Before the "European Miracles". Four Essays on Swedish Preconditions for Conquest, Growth, andVoice
This thesis consists of four studies that further develop the perspectives introduced in the author’s licential dissertation, Sweden and the European Miracles: Conquest, Growth and Voice (1996). The dynamic properties of the European system of independent but interacting societies are traced back to the institutional polystruc-turality of European feudalism and the peculiarities of Sweden’s historical experience are asserted to be part of this intersocietal heritage. Sweden’s contributions to the developments resulting in (World) Conquest, (sustained economic) Growth and (extensive political) Voice are discussed, and the Medieval roots of the social configurations that make possible military expansionism, growing peasant affluence, and institutionalized political negotiations are explored. The almost permanent power struggles between oligarchic and monarchic regimes that characterize medieval Sweden are viewed as a crucial factor behind the survival of communal self-rule and the resultant compromise is interpreted as a form of parallel, competitive statebuilding, predicated upon the institutional separation of the land and the peasantry into two ‘separate economic bases’: a public and a private (noble) sector. The so called Engelbrekt rebellion is seen as a crucial watershed in these developments, and the role of the regional judges – the lawspeakers (lagmän) are emphasized. In the second study, the Swedish peasantry is discussed: its subdivision according to nature of land tenure and manner of political representation, and its economic stratification; also trends in peasant wealth and in the degree of inequality. Evidence from property taxations is used in order to resolve these questions for sample parishes and the results of earlier research are scrutinized and criticized. Different kinds of economic dynamics are discussed and a change from ‘feudal’ to modern economic dynamics is inferred. The ‘shortcut’ explanation where the free Swedish peasantry is interpreted as a survival from the Viking Age is also rejected. Peasant self-representation and affluence were in the main independent of tenure, and the strong position of peasant proprietors in 19th century Sweden is a late development connected to the rise of market production and to the extraneous interest in freehold property rights, leading tax peasants to political standpoints and alliances that eventually would fracture the peasantry. The role of lagmän (‘lawspeakers’) in medieval Swedish society is explored in the final chapter, arguing their central role in state-building and in the formation of oligarchic factions opposing absolutist tendencies. The ‘lawspeaker myth’ of independent regional spokesmen risen from the local peasantries is shown to have no foundation in known facts – on the contrary all of the earlylawspeaker whose families we know anything about were closely related to the royal and ducal dynasties.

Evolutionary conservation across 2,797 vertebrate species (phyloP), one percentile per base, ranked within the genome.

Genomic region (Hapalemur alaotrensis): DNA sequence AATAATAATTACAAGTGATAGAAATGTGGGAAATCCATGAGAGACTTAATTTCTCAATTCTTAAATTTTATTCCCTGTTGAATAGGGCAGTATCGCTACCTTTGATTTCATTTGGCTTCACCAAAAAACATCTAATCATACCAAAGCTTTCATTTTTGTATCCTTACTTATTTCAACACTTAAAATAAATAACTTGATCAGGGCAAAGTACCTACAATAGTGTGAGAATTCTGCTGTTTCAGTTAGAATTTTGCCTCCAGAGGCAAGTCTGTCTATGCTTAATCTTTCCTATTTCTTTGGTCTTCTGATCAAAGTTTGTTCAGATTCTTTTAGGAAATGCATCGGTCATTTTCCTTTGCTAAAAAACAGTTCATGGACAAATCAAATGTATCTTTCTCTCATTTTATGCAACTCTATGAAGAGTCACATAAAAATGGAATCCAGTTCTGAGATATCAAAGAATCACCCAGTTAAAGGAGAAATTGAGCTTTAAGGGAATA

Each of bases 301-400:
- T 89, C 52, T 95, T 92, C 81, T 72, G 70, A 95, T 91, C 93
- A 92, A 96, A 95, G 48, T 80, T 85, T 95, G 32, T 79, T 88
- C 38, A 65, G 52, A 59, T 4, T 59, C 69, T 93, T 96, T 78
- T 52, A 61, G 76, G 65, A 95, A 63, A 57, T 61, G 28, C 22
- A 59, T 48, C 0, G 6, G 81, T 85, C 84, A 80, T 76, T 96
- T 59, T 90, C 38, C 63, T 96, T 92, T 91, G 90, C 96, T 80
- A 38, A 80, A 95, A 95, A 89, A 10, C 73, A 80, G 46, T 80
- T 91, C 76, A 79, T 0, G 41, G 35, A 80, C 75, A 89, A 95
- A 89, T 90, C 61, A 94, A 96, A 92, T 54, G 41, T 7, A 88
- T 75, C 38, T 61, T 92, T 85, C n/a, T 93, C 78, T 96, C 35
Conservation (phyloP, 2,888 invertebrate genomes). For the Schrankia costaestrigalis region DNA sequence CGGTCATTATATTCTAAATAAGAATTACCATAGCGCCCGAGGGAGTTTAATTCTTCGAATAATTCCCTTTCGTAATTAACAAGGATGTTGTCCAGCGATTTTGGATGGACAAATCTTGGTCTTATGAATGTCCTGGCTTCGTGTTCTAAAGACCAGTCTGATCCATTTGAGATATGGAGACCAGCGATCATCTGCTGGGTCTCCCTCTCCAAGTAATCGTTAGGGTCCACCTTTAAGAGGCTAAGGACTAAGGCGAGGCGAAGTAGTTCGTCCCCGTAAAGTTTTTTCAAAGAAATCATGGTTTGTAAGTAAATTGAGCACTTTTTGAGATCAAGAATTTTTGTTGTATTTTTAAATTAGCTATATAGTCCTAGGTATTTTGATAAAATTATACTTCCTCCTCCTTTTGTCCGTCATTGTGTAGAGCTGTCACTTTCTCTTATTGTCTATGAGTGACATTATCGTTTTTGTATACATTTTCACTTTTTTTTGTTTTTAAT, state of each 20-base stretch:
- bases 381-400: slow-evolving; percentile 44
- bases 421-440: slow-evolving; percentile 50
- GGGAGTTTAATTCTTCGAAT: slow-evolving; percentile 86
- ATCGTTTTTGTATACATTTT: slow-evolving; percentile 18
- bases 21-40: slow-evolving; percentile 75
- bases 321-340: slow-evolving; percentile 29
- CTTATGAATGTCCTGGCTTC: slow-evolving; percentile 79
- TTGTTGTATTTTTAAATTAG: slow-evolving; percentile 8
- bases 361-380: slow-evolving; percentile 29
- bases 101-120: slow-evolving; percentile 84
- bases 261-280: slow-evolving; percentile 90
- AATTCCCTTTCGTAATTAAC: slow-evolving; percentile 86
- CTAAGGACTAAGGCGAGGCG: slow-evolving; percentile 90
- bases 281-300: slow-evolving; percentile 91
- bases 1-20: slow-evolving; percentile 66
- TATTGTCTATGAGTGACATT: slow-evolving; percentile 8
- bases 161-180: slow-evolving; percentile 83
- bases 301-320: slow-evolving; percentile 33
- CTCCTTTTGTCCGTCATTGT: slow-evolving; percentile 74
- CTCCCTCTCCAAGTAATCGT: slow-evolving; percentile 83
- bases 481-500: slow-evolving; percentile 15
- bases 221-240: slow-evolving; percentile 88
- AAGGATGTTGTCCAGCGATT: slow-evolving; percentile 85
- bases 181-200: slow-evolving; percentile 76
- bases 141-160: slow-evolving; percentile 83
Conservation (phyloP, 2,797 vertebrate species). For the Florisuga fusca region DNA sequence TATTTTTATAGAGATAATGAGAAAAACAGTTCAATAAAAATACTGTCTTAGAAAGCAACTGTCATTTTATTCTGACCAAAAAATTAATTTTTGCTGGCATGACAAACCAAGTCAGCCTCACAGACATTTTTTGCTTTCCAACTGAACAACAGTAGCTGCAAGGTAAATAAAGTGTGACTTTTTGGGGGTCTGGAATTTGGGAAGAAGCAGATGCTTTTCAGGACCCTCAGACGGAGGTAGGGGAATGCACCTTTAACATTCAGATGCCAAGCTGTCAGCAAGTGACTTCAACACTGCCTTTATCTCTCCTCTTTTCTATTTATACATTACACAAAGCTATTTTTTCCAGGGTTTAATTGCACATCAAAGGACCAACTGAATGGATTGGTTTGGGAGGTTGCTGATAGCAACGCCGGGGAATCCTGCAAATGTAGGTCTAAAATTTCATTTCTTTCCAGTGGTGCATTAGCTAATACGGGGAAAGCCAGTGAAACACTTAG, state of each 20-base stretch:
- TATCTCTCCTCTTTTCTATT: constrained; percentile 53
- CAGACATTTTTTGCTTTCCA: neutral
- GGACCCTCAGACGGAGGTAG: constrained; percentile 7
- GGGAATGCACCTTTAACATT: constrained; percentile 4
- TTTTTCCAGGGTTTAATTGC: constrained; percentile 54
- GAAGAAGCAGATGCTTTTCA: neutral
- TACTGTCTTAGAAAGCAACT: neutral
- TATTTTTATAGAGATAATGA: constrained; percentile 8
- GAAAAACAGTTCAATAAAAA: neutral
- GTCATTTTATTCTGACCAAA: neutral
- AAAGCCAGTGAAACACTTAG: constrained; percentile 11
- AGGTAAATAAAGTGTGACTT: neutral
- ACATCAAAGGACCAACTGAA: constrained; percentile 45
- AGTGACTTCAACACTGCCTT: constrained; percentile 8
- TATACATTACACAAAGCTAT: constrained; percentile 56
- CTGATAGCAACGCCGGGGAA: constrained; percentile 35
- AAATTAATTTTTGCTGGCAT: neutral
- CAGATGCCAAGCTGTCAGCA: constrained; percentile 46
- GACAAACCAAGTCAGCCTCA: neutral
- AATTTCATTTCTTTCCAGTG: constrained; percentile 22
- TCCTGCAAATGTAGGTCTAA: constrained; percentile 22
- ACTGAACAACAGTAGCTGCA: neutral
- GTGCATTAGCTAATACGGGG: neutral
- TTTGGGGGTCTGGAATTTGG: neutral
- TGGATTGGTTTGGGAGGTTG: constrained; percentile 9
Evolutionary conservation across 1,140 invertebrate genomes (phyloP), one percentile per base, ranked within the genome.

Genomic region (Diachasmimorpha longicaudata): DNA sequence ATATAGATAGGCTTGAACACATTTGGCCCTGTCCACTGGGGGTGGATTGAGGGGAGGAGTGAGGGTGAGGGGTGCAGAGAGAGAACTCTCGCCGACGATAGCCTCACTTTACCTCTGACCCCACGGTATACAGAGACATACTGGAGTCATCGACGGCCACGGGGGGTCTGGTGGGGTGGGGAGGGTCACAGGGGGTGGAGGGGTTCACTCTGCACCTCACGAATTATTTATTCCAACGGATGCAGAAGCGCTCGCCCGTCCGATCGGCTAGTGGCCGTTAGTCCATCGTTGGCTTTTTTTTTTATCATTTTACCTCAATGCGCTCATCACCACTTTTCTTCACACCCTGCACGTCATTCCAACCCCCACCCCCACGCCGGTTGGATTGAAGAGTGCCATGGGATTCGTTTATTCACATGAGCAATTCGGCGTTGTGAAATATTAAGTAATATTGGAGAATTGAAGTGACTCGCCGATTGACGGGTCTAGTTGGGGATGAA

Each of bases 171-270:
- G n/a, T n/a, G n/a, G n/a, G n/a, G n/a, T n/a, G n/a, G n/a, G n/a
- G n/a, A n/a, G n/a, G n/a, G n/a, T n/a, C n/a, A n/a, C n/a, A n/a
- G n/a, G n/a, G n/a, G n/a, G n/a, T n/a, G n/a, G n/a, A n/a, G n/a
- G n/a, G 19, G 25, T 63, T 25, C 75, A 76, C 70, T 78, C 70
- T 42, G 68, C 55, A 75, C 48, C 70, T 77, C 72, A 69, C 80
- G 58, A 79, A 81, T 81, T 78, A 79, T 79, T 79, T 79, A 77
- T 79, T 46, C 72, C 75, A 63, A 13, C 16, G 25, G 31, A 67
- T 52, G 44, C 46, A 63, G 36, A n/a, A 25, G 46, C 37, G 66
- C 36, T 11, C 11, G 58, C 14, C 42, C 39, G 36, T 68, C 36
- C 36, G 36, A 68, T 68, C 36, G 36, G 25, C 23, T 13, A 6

Source Type:Doctoral Dissertation
Keywords:HUMANITIES and RELIGION; History and philosophy subjects; History subjects; Economic history; aristocracy; agrarian history; comparative history; Early Modern Sweden; economic dynamics; evolutionary social science theories; institutional theories; jurisdictional system; lawspeakers (lagmän); Medieval Sweden; parliamentary politics; peasant categories; peasant rebellions; political contestation; political representation; property taxations; Sweden?s Great Power Age; theories of feudalism; transition to capitalism
Date of Publication:01/01/2005